AmInvest Research stays neutral on telcos, buy calls for Axiata, Telekom

AmInvestment Bank Research is retaining its neutral call on the telecommunications sector due to the continued intense competition in both the mobile and fixed broadband markets.

It said on Tuesday it retained its buy calls for Axiata and Telekom due to the game-changing merger possibility which could significantly enhance their earnings and market share trajectory.

“From a shareholder’s perspective, the main synergistic benefits from a potential Axiata-Telekom merger are the complementary suite of services which Axiata’s mobile services that can integrate into Telekom’s fixed line operations to draw further mobile market share from the other players Maxis, Digi and U Mobile.

“However, the more immediate earnings impact from an Axiata-Telekom merger will be cost efficiencies from the reduction in redundancies for head office expenses, network operating centres, marketing costs and procurement management,” it said.

AmInvest Research said however, Maxis and Digi are still on its hold list due to the headwinds in gaining revenue growth traction.

The research house said it met up with the Malaysian Communications and Multimedia Commission (MCMC) senior management last week.

Salient highlights:

* No change in the new Pakatan Harapan government’s broadband goals, which is to achieve a 95% broadband coverage via fixed, wireless and mobile solutions for the whole country, including East Malaysia under the 11th Malaysia Plan. The current penetration rate is 85% and appears poised to reach the target.

Recall that the plan involved key infrastructure rollout initiatives such as High-Speed Broadband 2 (HSBB 2), Suburban Broadband (SUBB) and Digital Terrestrial Television (DTT) together with policies to improve access pricing and consumer protection frameworks.

* More competition remains the MCMC’s goal as part of its overall strategy to lower costs and deliver improved services.

As such, the regulator is open to new entrants in broadband, wireless, LTE or mobile virtual network operator (MVNOs).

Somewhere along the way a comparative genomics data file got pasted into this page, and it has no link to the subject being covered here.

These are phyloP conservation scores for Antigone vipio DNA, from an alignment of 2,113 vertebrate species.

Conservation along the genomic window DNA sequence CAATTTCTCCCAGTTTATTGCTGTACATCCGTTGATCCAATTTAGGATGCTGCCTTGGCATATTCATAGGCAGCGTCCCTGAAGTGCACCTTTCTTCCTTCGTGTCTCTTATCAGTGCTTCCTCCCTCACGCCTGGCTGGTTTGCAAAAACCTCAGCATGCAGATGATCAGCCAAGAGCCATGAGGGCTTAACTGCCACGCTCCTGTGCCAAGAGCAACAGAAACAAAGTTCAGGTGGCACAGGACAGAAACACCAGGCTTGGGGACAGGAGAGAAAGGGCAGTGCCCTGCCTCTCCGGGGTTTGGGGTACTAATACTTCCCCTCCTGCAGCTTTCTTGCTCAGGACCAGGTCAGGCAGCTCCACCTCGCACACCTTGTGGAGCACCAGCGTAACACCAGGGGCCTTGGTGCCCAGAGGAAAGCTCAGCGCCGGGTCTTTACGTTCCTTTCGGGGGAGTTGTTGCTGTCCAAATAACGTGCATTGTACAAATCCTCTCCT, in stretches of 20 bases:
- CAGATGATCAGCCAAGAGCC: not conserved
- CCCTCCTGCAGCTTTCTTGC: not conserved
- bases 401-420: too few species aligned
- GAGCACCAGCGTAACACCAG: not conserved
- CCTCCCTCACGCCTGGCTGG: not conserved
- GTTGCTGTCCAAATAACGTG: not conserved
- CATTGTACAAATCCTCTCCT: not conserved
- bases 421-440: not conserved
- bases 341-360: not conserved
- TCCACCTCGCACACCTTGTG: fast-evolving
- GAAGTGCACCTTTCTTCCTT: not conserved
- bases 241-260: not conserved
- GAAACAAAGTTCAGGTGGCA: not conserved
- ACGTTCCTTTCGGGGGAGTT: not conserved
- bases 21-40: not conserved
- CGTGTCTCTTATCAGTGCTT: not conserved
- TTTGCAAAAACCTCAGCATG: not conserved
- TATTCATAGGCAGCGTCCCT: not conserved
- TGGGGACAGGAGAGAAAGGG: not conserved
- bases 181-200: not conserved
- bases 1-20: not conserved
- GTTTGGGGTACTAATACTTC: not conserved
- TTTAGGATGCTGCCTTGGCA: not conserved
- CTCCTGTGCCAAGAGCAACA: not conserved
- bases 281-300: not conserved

Hence, the MCMC has not adopted a preference for mergers amongst the current operators.

* Drive to lower costs by encouraging the sharing of network and facility infrastructure amongst telco operators to optimize efficiencies. This is exemplified by the current backhaul, broadband and domestic roaming collaboration between Axiata and Telekom.

Minimal costs needed for fibre speed upgrades. The MCMC reaffirmed that minimal capex is needed to upgrade data speeds over fibre broadband given that the network has already been built while the costs to change electronic components should be insignificant.

* Embracing Industry 4.0 to spur manufacturing-based industries’ digitalisation transformation driven by connected technologies whereby “smart factories” deploy cyber-physical systems to monitor real-time physical progress and make decentralised autonomous decisions. An area of emphasis would be to encourage ICT adoption by small-medium enterprises from 50% currently to 100%.

Even after the completion of HSBB2 and SUBB, the MCMC highlighted that there could still be a gap in population coverage which may require other types to wireless solutions to attain full nationwide access.

* As such, new incentives may be required from the government to provide connectivity to remote areas.

AmInvest Research said in its view, near- to medium-term revenue growth outlook remains weak given the likelihood of further intensification in the mobile wars, with Digi and Celcom likely to raise the ante against U Mobile’s packages.

“As U Mobile wrestles for new customers on the unlimited mobile data arena amid rising competition in the fibre segment, we do not discount the possibility of sector earnings cuts if incumbents up the ante to further exacerbate the already intense competition for market share.